Henry David Thoreau quote about necessity from Walden - Some things are really necessaries of life in some circles, the most helpless and diseased, which in others are luxuries merely, and in others still are entirely unknown.
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Some things are really necessaries of life in some circles, the most helpless and diseased, which in others are luxuries merely, and in others still are entirely unknown.
 Henry David Thoreau, Walden (1854). copy citation

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Author Henry David Thoreau
Source Walden
Topic necessity luxury
Date 1854
Language English
Reference
Note
Weblink https://www.gutenberg.org/files/205/205-h/205-h.htm

Context

“One farmer says to me, «You cannot live on vegetable food solely, for it furnishes nothing to make bones with;» and so he religiously devotes a part of his day to supplying his system with the raw material of bones; walking all the while he talks behind his oxen, which, with vegetable-made bones, jerk him and his lumbering plough along in spite of every obstacle. Some things are really necessaries of life in some circles, the most helpless and diseased, which in others are luxuries merely, and in others still are entirely unknown.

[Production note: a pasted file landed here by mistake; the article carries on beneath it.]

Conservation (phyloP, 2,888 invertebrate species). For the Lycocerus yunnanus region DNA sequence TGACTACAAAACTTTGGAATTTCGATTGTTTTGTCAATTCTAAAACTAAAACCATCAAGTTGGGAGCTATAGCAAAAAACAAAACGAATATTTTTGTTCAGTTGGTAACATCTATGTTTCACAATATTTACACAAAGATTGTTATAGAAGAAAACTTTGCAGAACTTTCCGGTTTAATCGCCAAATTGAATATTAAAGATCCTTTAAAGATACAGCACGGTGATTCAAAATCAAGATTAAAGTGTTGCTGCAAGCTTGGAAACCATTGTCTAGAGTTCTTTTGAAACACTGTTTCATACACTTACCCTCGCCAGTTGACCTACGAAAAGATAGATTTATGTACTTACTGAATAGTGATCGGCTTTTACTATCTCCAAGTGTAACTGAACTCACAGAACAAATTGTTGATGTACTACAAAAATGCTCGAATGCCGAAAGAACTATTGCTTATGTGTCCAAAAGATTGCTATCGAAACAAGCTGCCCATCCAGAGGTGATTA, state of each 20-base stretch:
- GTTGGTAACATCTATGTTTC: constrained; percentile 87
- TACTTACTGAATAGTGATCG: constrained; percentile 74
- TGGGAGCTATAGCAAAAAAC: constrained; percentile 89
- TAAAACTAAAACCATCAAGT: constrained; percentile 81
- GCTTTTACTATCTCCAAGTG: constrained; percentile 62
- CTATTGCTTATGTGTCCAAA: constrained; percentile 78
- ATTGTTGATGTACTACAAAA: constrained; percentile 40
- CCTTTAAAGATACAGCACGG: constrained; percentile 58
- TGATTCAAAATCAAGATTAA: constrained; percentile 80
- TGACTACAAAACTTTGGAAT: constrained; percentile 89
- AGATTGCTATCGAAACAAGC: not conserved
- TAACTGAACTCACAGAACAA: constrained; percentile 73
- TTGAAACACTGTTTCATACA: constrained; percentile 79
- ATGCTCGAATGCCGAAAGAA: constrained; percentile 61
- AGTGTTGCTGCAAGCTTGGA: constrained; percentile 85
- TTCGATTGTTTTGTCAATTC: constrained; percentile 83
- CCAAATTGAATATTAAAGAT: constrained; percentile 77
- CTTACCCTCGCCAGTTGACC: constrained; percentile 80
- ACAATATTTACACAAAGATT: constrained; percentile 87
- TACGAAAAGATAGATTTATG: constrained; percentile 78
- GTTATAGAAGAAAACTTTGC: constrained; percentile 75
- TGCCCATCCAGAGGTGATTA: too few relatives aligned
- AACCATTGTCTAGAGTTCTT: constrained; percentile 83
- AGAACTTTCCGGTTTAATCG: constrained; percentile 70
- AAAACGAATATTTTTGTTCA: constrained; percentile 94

The whole ground of human life seems to some to have been gone over by their predecessors, both the heights and the valleys, and all things to have been cared for. According to Evelyn, «the wise Solomon prescribed ordinances for the very distances of trees; and the Roman prætors have decided how often you may go into your neighbor's land to gather the acorns which fall on it without trespass, and what share belongs to that neighbor.»” source

Meaning and analysis

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